Internationally, the conversation in gay cinema is a more nuanced one than here in the States. There is often a layer of dissonance to the stories, and the formats can lean towards a more intellectual, theoretical approach. Case in point: the ten international gay films below. Feel free to drop them into your date convo and impress that certain someone.
Theorem (1968) – Piero Pasolini
Theorem is Piero Pasolini’s classic film starring a smoldering Terence Stamp. Stamp basically screws an entire household of bourgeois Italians, sending family power dynamics into a tailspin. It’s one of the greatest films ever made about the disarming of patriarchal norms. Also, did I mention how sexy Stamp is in it?
2. Edward II (1991) – Derek Jarman
Derek Jarman’s Edward II is the ultimate English queer postmodern agitprop film. Jarman invented a queer and explicitly combative type of cinema that stands apart from the work of his contemporaries. He took his country’s history and reimagined it with a queer narrative, which stood in stark contrast to the homophobia of the time.
3. Cage Aux Folles (1978) – Édouard Molinaro
It’s important to note that this 1978 film starring Ugo Tognazzi and Michel Serrault was one of the first films to showcase a gay family. It was based on Jean Poiret’s 1973 play of the same name, which roasted the traditional French notion of the family. The film was way ahead of its time and way better than the 1996 American remake, The Birdcage, which wasn’t even all that bad.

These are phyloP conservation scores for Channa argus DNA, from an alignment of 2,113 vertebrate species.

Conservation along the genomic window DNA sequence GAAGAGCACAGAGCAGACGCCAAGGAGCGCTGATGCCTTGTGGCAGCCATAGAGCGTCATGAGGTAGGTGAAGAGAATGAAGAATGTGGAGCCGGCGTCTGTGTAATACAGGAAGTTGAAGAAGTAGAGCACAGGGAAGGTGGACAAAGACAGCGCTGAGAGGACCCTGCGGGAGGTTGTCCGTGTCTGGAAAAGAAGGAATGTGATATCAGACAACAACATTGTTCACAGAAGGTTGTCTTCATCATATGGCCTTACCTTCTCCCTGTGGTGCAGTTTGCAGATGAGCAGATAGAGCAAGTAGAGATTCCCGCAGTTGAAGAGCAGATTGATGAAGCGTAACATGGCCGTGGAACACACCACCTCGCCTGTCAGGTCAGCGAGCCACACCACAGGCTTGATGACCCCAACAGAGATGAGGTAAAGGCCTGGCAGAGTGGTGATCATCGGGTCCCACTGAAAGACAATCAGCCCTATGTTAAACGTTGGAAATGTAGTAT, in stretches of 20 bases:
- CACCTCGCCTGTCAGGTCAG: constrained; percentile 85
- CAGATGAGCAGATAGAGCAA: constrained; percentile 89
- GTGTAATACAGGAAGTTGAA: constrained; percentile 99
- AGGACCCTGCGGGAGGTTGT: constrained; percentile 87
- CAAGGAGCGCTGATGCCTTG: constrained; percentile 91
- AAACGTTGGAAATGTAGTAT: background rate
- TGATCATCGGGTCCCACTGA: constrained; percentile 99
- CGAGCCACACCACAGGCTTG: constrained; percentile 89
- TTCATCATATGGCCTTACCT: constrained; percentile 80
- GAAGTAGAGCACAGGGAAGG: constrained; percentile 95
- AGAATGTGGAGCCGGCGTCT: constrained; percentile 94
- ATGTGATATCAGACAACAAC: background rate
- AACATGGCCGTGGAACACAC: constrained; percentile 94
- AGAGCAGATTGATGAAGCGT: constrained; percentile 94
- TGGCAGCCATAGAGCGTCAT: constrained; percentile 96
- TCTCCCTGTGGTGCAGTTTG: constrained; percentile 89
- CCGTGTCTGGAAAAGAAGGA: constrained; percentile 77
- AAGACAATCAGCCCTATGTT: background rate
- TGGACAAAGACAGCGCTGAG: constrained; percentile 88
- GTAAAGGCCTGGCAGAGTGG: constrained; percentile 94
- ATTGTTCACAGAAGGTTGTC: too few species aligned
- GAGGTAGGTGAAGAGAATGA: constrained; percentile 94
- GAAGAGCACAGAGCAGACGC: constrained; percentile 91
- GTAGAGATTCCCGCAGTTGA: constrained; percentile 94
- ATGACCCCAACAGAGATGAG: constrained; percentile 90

4. Stranger By The Lake (2013) – Alain Guiraudie
When I first saw Stranger By The Lake, I was so weirded out by its haunting narrative. The film is an ode to the gay man’s death wish, and how we as humans play with fire. It’s fascinating and hypnotizing.
5. Satyricon (1969) – Federico Fellini
Fellini creates worlds within worlds. This 1969 orgy of ideas and images is an episodic exploration of Petronius’s Satyricon. The film delves deep into the subconscious and latent desires within all men. It’s a fascinating portrayal of human sexuality.
6. Time To Leave (2005) – Francois Ozon
Francois Ozone is a masterful filmmaker who can move through various genres with ease. He’s best known for his gay satire Sitcom, but Time to Leave is decidedly not funny. It’s about a devastatingly handsome gay man diagnosed with terminal cancer and what he does with his last days. It’s one of my favorite films.
7. Wild Reeds (1994) – André Téchiné
I’m dating myself here, but I rented Wild Reeds at the local Blockbuster. I used to ravage the international section because usually it had the most sex in it! My parents thought it was good I was broadening my horizons, little did they know…I was just in love with the French boys. This film is a beautiful retelling of a first love and the pain that can cause. Plus, the object of the boy’s affection is a bisexual hottie.
8. Funeral Parade of Roses (1969) – Toshio Matsumoto
Japanese cinema never ceases to amaze. Even in the sixties, it was far ahead of its American counterpart. Toshio Matsumoto’s Funeral Parade of Roses is an imaginative version of the Oedipus myth told through the lens of gay Japan. It’s an amazing look into the levels of sexuality in Japanese society.
9. Querelle (1982) – Rainer Werner Fassbinder
Rainer Werner Fassbinder’s take on Jean Genet’s acclaimed queer novel, Querelle, is imperfect, but it’s like a walking/talking Tom of Finland daydream. The film moves through its latent sexuality with unadulterated bravado. Some people hate this film, but I rather love it.
10. Three Dancing Slaves (2004) – Gaël Morel
Back to the hot French guy thing. This touching tale tells the story of three French/Algerian brothers and how they move through their lives and sexuality. It is a fascinating examination of French male identity. Also, the entire cast is straight out of a Bel Ami video.